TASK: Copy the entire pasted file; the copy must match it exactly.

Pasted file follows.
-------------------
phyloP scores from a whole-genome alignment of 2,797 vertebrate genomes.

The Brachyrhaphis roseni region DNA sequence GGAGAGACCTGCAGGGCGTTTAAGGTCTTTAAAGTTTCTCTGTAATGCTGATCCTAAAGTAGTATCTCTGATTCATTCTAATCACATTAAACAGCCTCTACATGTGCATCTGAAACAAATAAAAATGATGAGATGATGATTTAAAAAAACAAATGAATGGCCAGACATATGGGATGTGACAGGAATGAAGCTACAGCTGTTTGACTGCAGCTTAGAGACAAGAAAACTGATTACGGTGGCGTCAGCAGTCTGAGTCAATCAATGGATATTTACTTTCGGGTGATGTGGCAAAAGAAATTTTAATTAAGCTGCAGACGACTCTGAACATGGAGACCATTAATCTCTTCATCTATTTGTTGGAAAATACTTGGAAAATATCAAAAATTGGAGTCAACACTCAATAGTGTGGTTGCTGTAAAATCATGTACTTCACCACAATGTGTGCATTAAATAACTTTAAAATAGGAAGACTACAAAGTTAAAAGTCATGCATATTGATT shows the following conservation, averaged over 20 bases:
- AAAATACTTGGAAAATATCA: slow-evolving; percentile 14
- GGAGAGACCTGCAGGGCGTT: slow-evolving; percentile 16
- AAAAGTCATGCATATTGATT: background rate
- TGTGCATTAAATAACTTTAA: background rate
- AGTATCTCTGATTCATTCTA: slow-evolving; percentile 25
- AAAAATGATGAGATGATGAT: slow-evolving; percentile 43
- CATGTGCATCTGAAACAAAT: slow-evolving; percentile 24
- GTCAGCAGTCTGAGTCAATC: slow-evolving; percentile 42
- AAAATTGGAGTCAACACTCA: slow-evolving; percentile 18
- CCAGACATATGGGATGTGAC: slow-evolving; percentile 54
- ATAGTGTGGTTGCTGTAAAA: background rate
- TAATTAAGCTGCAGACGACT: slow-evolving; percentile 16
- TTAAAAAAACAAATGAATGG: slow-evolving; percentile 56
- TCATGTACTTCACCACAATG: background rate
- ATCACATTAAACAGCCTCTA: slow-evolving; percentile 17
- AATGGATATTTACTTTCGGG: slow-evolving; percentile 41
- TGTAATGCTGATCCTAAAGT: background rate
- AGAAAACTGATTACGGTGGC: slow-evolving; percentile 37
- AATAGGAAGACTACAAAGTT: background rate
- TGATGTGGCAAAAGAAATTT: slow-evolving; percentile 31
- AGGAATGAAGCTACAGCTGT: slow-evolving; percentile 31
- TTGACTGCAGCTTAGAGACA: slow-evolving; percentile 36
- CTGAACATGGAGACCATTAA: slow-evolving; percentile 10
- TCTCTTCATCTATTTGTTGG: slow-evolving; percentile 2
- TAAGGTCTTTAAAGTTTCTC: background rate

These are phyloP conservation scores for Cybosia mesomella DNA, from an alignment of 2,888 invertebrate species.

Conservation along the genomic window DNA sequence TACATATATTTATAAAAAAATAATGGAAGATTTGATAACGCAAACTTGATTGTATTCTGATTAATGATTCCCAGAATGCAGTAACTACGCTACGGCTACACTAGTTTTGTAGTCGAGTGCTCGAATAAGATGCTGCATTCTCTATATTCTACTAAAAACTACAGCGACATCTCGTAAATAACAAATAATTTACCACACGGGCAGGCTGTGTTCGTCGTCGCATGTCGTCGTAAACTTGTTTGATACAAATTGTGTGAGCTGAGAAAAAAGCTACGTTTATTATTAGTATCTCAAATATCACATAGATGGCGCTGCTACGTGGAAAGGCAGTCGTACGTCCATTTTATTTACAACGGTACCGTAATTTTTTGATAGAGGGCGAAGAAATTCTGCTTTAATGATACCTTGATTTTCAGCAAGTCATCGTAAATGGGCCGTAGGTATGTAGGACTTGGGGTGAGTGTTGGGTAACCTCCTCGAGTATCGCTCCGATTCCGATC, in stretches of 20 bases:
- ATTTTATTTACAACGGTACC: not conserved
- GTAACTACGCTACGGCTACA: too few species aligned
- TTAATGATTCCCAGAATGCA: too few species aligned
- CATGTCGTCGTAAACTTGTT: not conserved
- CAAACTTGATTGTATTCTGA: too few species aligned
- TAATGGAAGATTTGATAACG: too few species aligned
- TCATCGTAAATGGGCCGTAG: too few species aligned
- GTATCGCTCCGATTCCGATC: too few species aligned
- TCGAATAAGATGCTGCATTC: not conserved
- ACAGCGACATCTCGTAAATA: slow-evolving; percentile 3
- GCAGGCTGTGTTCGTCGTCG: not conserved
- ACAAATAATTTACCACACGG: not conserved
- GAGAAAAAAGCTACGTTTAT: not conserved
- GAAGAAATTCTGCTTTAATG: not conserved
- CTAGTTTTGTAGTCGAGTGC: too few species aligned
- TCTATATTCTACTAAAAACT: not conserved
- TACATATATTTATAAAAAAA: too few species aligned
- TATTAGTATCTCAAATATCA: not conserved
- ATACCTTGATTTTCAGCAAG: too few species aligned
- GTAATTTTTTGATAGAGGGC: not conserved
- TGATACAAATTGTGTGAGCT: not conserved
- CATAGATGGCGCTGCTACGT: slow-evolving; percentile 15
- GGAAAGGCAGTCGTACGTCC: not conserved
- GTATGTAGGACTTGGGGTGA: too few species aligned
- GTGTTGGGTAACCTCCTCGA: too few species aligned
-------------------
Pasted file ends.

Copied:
phyloP scores from a whole-genome alignment of 2,797 vertebrate genomes.

The Brachyrhaphis roseni region DNA sequence GGAGAGACCTGCAGGGCGTTTAAGGTCTTTAAAGTTTCTCTGTAATGCTGATCCTAAAGTAGTATCTCTGATTCATTCTAATCACATTAAACAGCCTCTACATGTGCATCTGAAACAAATAAAAATGATGAGATGATGATTTAAAAAAACAAATGAATGGCCAGACATATGGGATGTGACAGGAATGAAGCTACAGCTGTTTGACTGCAGCTTAGAGACAAGAAAACTGATTACGGTGGCGTCAGCAGTCTGAGTCAATCAATGGATATTTACTTTCGGGTGATGTGGCAAAAGAAATTTTAATTAAGCTGCAGACGACTCTGAACATGGAGACCATTAATCTCTTCATCTATTTGTTGGAAAATACTTGGAAAATATCAAAAATTGGAGTCAACACTCAATAGTGTGGTTGCTGTAAAATCATGTACTTCACCACAATGTGTGCATTAAATAACTTTAAAATAGGAAGACTACAAAGTTAAAAGTCATGCATATTGATT shows the following conservation, averaged over 20 bases:
- AAAATACTTGGAAAATATCA: slow-evolving; percentile 14
- GGAGAGACCTGCAGGGCGTT: slow-evolving; percentile 16
- AAAAGTCATGCATATTGATT: background rate
- TGTGCATTAAATAACTTTAA: background rate
- AGTATCTCTGATTCATTCTA: slow-evolving; percentile 25
- AAAAATGATGAGATGATGAT: slow-evolving; percentile 43
- CATGTGCATCTGAAACAAAT: slow-evolving; percentile 24
- GTCAGCAGTCTGAGTCAATC: slow-evolving; percentile 42
- AAAATTGGAGTCAACACTCA: slow-evolving; percentile 18
- CCAGACATATGGGATGTGAC: slow-evolving; percentile 54
- ATAGTGTGGTTGCTGTAAAA: background rate
- TAATTAAGCTGCAGACGACT: slow-evolving; percentile 16
- TTAAAAAAACAAATGAATGG: slow-evolving; percentile 56
- TCATGTACTTCACCACAATG: background rate
- ATCACATTAAACAGCCTCTA: slow-evolving; percentile 17
- AATGGATATTTACTTTCGGG: slow-evolving; percentile 41
- TGTAATGCTGATCCTAAAGT: background rate
- AGAAAACTGATTACGGTGGC: slow-evolving; percentile 37
- AATAGGAAGACTACAAAGTT: background rate
- TGATGTGGCAAAAGAAATTT: slow-evolving; percentile 31
- AGGAATGAAGCTACAGCTGT: slow-evolving; percentile 31
- TTGACTGCAGCTTAGAGACA: slow-evolving; percentile 36
- CTGAACATGGAGACCATTAA: slow-evolving; percentile 10
- TCTCTTCATCTATTTGTTGG: slow-evolving; percentile 2
- TAAGGTCTTTAAAGTTTCTC: background rate

These are phyloP conservation scores for Cybosia mesomella DNA, from an alignment of 2,888 invertebrate species.

Conservation along the genomic window DNA sequence TACATATATTTATAAAAAAATAATGGAAGATTTGATAACGCAAACTTGATTGTATTCTGATTAATGATTCCCAGAATGCAGTAACTACGCTACGGCTACACTAGTTTTGTAGTCGAGTGCTCGAATAAGATGCTGCATTCTCTATATTCTACTAAAAACTACAGCGACATCTCGTAAATAACAAATAATTTACCACACGGGCAGGCTGTGTTCGTCGTCGCATGTCGTCGTAAACTTGTTTGATACAAATTGTGTGAGCTGAGAAAAAAGCTACGTTTATTATTAGTATCTCAAATATCACATAGATGGCGCTGCTACGTGGAAAGGCAGTCGTACGTCCATTTTATTTACAACGGTACCGTAATTTTTTGATAGAGGGCGAAGAAATTCTGCTTTAATGATACCTTGATTTTCAGCAAGTCATCGTAAATGGGCCGTAGGTATGTAGGACTTGGGGTGAGTGTTGGGTAACCTCCTCGAGTATCGCTCCGATTCCGATC, in stretches of 20 bases:
- ATTTTATTTACAACGGTACC: not conserved
- GTAACTACGCTACGGCTACA: too few species aligned
- TTAATGATTCCCAGAATGCA: too few species aligned
- CATGTCGTCGTAAACTTGTT: not conserved
- CAAACTTGATTGTATTCTGA: too few species aligned
- TAATGGAAGATTTGATAACG: too few species aligned
- TCATCGTAAATGGGCCGTAG: too few species aligned
- GTATCGCTCCGATTCCGATC: too few species aligned
- TCGAATAAGATGCTGCATTC: not conserved
- ACAGCGACATCTCGTAAATA: slow-evolving; percentile 3
- GCAGGCTGTGTTCGTCGTCG: not conserved
- ACAAATAATTTACCACACGG: not conserved
- GAGAAAAAAGCTACGTTTAT: not conserved
- GAAGAAATTCTGCTTTAATG: not conserved
- CTAGTTTTGTAGTCGAGTGC: too few species aligned
- TCTATATTCTACTAAAAACT: not conserved
- TACATATATTTATAAAAAAA: too few species aligned
- TATTAGTATCTCAAATATCA: not conserved
- ATACCTTGATTTTCAGCAAG: too few species aligned
- GTAATTTTTTGATAGAGGGC: not conserved
- TGATACAAATTGTGTGAGCT: not conserved
- CATAGATGGCGCTGCTACGT: slow-evolving; percentile 15
- GGAAAGGCAGTCGTACGTCC: not conserved
- GTATGTAGGACTTGGGGTGA: too few species aligned
- GTGTTGGGTAACCTCCTCGA: too few species aligned